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Army Futures Command to provide $65 million for Texas A&M test facilities

U.S. Sen. John Cornyn, R-Texas, is flanked by U.S. Army Gen. John Murray and Texas A&M System Chancellor John Sharp during a Wednesday new conference to announce a $65 million agreement between the Army Futures Command and Texas A&M to develop military technology.

KARA CARLSON, THE AUSTIN AMERICAN-STATESMAN/TNS

By KARA CARLSON | The Austin American-Statesman | Published: October 3, 2019

AUSTIN (Tribune News Service) — Continuing to grow its presence in Texas, the Austin-based Army Futures Command said Wednesday it will provide $65 million to the Texas A&M University System to support military research operations on a College Station campus.

The money is part of a multi-million-dollar plan to make Texas A&M's 2,000-acre RELLIS campus the Army's main hub for testing and evaluating its future-of-war technologies. (RELLIS is an acronym for the six Aggie core values of respect, excellence, leadership, loyalty, integrity and selfless service.)

The Army Futures Command, a public-private initiative that will lead modernization projects for the Army, is the largest reorganization of the military branch in decades. The Army in 2018 chose Austin as the site for the new center.

The $65 million funding -- which is to delivered over the next five years -- is the third round of funding related to the project. Previously, the Texas Legislature earmarked $50 million to the project for a military testing site, while Texas A&M provided $80 million to build a research innovation center.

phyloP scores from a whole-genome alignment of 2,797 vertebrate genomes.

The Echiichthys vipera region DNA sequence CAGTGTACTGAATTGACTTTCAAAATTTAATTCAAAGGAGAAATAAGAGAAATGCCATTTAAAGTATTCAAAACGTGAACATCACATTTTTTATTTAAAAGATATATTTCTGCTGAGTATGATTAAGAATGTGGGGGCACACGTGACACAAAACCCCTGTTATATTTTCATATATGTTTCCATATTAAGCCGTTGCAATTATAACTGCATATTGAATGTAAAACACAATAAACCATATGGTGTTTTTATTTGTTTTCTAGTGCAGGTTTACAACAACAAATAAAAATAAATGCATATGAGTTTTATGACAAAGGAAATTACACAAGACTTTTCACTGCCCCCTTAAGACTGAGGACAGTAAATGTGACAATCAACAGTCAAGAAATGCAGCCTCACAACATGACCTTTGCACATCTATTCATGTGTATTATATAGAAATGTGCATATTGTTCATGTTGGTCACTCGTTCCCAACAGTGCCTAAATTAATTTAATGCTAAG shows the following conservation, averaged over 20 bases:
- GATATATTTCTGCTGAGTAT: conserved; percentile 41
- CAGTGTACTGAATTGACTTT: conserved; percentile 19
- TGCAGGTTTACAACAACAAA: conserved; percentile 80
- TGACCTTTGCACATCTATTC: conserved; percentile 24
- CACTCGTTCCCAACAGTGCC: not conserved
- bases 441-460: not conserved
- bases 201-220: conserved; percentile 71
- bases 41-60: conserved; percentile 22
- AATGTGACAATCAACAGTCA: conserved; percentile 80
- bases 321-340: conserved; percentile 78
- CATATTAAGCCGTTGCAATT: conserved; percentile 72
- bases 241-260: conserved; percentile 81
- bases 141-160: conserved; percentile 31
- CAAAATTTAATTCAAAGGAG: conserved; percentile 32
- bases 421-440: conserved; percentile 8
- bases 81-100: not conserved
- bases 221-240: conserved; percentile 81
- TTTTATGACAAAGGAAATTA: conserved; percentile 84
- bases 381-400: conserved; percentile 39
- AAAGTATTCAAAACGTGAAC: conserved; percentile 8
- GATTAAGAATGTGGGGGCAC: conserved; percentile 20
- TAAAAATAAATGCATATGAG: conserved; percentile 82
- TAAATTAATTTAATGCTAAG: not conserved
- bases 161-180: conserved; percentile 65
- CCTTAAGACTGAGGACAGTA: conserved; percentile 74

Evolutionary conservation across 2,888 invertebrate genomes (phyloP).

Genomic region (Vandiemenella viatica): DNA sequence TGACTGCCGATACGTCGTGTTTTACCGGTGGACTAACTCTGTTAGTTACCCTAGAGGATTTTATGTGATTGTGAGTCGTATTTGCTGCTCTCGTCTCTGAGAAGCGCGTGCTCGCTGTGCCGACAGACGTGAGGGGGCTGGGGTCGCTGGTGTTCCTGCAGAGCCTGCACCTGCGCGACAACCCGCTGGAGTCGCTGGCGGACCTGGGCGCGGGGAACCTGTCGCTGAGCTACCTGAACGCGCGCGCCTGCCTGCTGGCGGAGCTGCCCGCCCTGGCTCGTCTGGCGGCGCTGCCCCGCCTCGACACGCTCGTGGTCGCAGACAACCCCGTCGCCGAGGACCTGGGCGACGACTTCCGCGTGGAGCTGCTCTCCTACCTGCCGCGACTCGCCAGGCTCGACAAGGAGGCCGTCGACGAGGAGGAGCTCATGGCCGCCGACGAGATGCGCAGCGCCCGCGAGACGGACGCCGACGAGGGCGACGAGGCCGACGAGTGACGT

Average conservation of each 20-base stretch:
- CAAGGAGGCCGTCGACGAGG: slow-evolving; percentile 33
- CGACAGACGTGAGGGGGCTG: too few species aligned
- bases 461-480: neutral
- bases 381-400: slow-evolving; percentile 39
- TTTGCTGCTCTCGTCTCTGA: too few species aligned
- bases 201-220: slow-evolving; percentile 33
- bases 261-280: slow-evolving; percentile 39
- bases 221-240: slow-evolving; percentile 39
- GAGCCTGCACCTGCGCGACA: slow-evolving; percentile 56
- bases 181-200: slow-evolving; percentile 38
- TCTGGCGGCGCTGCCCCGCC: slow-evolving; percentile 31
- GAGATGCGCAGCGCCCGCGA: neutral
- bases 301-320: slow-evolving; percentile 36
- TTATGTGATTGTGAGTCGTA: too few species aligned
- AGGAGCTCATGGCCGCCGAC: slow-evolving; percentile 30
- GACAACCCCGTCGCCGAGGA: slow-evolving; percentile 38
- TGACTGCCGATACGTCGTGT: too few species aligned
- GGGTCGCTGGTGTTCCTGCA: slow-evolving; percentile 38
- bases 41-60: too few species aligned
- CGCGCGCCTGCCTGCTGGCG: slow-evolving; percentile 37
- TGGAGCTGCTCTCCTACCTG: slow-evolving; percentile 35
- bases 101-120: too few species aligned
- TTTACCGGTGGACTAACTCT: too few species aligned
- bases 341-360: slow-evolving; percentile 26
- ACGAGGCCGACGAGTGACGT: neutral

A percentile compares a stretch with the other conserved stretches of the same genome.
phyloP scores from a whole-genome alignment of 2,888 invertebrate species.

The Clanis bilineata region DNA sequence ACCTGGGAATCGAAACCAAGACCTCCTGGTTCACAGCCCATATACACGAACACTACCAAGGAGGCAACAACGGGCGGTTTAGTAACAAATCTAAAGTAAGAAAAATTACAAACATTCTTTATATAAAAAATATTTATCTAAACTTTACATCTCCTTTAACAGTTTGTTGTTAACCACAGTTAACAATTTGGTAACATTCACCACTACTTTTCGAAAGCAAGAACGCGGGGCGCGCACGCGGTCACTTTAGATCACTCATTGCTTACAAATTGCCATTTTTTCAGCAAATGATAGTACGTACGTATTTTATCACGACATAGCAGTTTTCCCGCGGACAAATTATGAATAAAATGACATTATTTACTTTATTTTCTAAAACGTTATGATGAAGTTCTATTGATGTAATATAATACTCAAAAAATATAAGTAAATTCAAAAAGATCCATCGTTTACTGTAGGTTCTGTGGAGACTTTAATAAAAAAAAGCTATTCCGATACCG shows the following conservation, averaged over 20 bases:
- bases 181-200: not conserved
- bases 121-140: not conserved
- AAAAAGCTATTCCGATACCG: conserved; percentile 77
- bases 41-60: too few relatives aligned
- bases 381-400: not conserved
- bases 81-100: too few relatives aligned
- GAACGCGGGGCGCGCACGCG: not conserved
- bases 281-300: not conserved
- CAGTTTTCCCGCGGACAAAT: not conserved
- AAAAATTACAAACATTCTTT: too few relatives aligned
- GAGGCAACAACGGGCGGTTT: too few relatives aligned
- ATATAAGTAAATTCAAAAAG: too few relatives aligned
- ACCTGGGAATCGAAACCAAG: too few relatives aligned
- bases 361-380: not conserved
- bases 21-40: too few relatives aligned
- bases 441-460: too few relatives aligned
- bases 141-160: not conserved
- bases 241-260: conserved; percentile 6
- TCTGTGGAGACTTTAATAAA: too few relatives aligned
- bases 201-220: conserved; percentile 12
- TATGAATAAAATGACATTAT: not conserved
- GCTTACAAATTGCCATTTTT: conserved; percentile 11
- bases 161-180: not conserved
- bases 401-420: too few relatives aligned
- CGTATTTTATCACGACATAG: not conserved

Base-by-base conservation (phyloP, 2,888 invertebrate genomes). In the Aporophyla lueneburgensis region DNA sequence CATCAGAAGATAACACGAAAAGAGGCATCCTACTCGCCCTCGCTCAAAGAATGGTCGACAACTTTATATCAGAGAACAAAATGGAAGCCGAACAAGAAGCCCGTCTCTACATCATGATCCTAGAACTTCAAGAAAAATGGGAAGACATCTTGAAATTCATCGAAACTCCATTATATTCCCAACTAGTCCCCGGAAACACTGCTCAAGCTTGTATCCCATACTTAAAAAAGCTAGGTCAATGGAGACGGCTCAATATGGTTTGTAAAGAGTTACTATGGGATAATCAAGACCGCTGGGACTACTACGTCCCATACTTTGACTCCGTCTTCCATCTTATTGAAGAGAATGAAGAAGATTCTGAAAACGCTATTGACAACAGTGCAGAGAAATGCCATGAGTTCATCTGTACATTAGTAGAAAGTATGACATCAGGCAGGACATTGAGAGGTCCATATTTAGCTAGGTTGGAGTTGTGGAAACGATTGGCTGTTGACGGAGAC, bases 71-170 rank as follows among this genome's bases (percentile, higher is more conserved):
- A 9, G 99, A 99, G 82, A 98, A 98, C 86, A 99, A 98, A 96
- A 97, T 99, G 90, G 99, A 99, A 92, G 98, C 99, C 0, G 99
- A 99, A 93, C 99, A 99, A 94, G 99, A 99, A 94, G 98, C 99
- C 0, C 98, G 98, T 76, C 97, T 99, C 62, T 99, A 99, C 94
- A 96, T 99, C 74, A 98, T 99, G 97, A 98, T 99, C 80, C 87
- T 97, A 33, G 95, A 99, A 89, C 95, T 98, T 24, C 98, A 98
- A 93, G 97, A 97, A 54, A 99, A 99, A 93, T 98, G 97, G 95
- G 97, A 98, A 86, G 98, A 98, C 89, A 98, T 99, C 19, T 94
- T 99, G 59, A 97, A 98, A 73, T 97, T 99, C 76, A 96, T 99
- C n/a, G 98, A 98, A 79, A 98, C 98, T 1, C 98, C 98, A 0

"The Army must modernize to make it to maintain relevance into the future," Gen. John Murray, commander of the Army Futures Command, said during a news conference at downtown Austin tech hub Capital Factory. "That's really what Army Futures Command is about and that's really what this partnership with Texas A&M, and in particular what's going on on the RELLIS campus, is all about."

U.S. Sen. John Cornyn, R-Texas, said he wants to make sure the American military has everything it needs, and that university partnerships help with making that happen.

"Competition -- whether it's between two universities in football season or when it comes to producing the very best tools for our fighting men and women in the United States Army and military -- it makes us all better," Cornyn said.

Texas A&M's RELLIS campus is growing into a military testing hub for the Army Futures Command. The campus will house the nation's largest hypersonic tunnel where the military and its partners will be able to safely conduct tests. It will also host a combat development center, which breaks ground this month. Both are slated for 2021 completion. The campus will also be used to research laser weaponry, materials for withstanding hypervelocity blasts, coordinated air and ground vehicles and computer networks for autonomous vehicles that share instant battlefield information.

"We believe this is just the beginning and we will certainly dedicate all the resources from Texas A&M to making sure this works to the expectations of Sen. Cornyn and the Army Futures Command," said Texas A&M System Chancellor John Sharp.

The facility will focus on the future of warfare, and look to make technology ready for anything that soldier's might face, even weapons not yet developed. Murray said much of the defense technology being developed will primarily be deterrence, and ideally never used in battle.

"This is not about us. This is about our kids and our grandkids," Murray said. "It's about preparing them for a future where hopefully everything we develop at the RELLIS campus and other places will never have to be used."

Texas A&M is one of three schools with strategic partnerships with Futures Command. The University of Texas is focused on robotics and assured navigation system timing, and Carnegie Mellon University is researching artificial intelligence.

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